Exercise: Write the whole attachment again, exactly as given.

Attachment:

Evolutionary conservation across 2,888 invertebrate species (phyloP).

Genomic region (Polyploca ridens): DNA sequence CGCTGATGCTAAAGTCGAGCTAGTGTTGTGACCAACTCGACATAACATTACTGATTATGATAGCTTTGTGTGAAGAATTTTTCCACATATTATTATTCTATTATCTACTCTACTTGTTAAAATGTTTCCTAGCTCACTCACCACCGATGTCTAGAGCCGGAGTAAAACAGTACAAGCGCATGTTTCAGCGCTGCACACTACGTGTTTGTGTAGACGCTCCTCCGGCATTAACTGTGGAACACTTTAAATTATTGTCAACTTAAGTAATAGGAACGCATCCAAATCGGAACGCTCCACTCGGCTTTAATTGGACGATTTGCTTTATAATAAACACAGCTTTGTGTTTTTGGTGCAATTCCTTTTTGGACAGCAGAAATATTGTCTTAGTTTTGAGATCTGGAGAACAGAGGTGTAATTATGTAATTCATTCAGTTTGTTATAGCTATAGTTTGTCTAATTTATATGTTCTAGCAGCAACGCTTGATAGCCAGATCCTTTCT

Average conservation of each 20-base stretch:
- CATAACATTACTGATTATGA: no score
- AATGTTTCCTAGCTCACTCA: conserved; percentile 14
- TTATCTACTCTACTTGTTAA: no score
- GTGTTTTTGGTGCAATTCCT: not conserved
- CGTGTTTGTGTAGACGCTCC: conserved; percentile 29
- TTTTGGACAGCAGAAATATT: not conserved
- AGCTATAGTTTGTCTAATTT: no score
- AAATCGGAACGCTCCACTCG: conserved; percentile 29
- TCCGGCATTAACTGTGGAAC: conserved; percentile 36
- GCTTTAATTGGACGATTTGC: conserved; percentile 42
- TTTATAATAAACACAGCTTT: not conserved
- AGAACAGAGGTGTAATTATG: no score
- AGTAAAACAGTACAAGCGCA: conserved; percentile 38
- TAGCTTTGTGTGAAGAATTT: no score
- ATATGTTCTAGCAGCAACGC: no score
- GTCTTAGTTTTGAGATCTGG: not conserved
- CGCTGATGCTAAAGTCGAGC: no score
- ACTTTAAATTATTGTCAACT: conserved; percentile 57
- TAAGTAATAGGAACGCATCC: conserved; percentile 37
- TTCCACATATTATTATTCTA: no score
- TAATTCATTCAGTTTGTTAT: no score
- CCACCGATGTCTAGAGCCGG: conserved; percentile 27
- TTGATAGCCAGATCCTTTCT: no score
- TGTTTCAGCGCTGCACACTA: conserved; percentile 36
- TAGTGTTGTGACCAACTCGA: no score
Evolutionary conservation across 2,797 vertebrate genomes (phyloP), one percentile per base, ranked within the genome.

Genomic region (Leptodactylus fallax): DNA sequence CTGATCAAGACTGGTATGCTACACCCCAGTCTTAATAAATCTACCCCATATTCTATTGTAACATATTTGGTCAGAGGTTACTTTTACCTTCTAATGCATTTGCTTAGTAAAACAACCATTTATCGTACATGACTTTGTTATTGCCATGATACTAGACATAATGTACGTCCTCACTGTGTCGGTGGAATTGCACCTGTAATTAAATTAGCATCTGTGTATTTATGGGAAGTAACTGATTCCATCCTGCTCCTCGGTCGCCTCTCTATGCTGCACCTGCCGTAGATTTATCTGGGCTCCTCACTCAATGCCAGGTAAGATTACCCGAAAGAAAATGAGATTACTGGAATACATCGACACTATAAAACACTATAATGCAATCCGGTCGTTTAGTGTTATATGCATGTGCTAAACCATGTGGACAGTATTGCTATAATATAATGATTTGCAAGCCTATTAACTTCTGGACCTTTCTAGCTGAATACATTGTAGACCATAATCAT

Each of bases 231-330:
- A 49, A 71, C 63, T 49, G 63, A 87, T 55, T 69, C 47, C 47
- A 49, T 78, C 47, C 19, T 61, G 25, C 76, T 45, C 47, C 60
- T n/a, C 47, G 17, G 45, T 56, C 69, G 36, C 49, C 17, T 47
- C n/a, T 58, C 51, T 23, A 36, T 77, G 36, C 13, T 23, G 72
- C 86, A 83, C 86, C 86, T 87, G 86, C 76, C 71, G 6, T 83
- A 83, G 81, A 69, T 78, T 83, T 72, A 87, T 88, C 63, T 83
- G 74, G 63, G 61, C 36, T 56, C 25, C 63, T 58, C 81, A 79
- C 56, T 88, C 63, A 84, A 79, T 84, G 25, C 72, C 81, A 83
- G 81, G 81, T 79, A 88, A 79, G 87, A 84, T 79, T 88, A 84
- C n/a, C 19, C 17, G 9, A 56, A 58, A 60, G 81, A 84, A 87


Evolutionary conservation across 2,888 invertebrate species (phyloP).

Genomic region (Polyploca ridens): DNA sequence CGCTGATGCTAAAGTCGAGCTAGTGTTGTGACCAACTCGACATAACATTACTGATTATGATAGCTTTGTGTGAAGAATTTTTCCACATATTATTATTCTATTATCTACTCTACTTGTTAAAATGTTTCCTAGCTCACTCACCACCGATGTCTAGAGCCGGAGTAAAACAGTACAAGCGCATGTTTCAGCGCTGCACACTACGTGTTTGTGTAGACGCTCCTCCGGCATTAACTGTGGAACACTTTAAATTATTGTCAACTTAAGTAATAGGAACGCATCCAAATCGGAACGCTCCACTCGGCTTTAATTGGACGATTTGCTTTATAATAAACACAGCTTTGTGTTTTTGGTGCAATTCCTTTTTGGACAGCAGAAATATTGTCTTAGTTTTGAGATCTGGAGAACAGAGGTGTAATTATGTAATTCATTCAGTTTGTTATAGCTATAGTTTGTCTAATTTATATGTTCTAGCAGCAACGCTTGATAGCCAGATCCTTTCT

Average conservation of each 20-base stretch:
- CATAACATTACTGATTATGA: no score
- AATGTTTCCTAGCTCACTCA: conserved; percentile 14
- TTATCTACTCTACTTGTTAA: no score
- GTGTTTTTGGTGCAATTCCT: not conserved
- CGTGTTTGTGTAGACGCTCC: conserved; percentile 29
- TTTTGGACAGCAGAAATATT: not conserved
- AGCTATAGTTTGTCTAATTT: no score
- AAATCGGAACGCTCCACTCG: conserved; percentile 29
- TCCGGCATTAACTGTGGAAC: conserved; percentile 36
- GCTTTAATTGGACGATTTGC: conserved; percentile 42
- TTTATAATAAACACAGCTTT: not conserved
- AGAACAGAGGTGTAATTATG: no score
- AGTAAAACAGTACAAGCGCA: conserved; percentile 38
- TAGCTTTGTGTGAAGAATTT: no score
- ATATGTTCTAGCAGCAACGC: no score
- GTCTTAGTTTTGAGATCTGG: not conserved
- CGCTGATGCTAAAGTCGAGC: no score
- ACTTTAAATTATTGTCAACT: conserved; percentile 57
- TAAGTAATAGGAACGCATCC: conserved; percentile 37
- TTCCACATATTATTATTCTA: no score
- TAATTCATTCAGTTTGTTAT: no score
- CCACCGATGTCTAGAGCCGG: conserved; percentile 27
- TTGATAGCCAGATCCTTTCT: no score
- TGTTTCAGCGCTGCACACTA: conserved; percentile 36
- TAGTGTTGTGACCAACTCGA: no score
Evolutionary conservation across 2,797 vertebrate genomes (phyloP), one percentile per base, ranked within the genome.

Genomic region (Leptodactylus fallax): DNA sequence CTGATCAAGACTGGTATGCTACACCCCAGTCTTAATAAATCTACCCCATATTCTATTGTAACATATTTGGTCAGAGGTTACTTTTACCTTCTAATGCATTTGCTTAGTAAAACAACCATTTATCGTACATGACTTTGTTATTGCCATGATACTAGACATAATGTACGTCCTCACTGTGTCGGTGGAATTGCACCTGTAATTAAATTAGCATCTGTGTATTTATGGGAAGTAACTGATTCCATCCTGCTCCTCGGTCGCCTCTCTATGCTGCACCTGCCGTAGATTTATCTGGGCTCCTCACTCAATGCCAGGTAAGATTACCCGAAAGAAAATGAGATTACTGGAATACATCGACACTATAAAACACTATAATGCAATCCGGTCGTTTAGTGTTATATGCATGTGCTAAACCATGTGGACAGTATTGCTATAATATAATGATTTGCAAGCCTATTAACTTCTGGACCTTTCTAGCTGAATACATTGTAGACCATAATCAT

Each of bases 231-330:
- A 49, A 71, C 63, T 49, G 63, A 87, T 55, T 69, C 47, C 47
- A 49, T 78, C 47, C 19, T 61, G 25, C 76, T 45, C 47, C 60
- T n/a, C 47, G 17, G 45, T 56, C 69, G 36, C 49, C 17, T 47
- C n/a, T 58, C 51, T 23, A 36, T 77, G 36, C 13, T 23, G 72
- C 86, A 83, C 86, C 86, T 87, G 86, C 76, C 71, G 6, T 83
- A 83, G 81, A 69, T 78, T 83, T 72, A 87, T 88, C 63, T 83
- G 74, G 63, G 61, C 36, T 56, C 25, C 63, T 58, C 81, A 79
- C 56, T 88, C 63, A 84, A 79, T 84, G 25, C 72, C 81, A 83
- G 81, G 81, T 79, A 88, A 79, G 87, A 84, T 79, T 88, A 84
- C n/a, C 19, C 17, G 9, A 56, A 58, A 60, G 81, A 84, A 87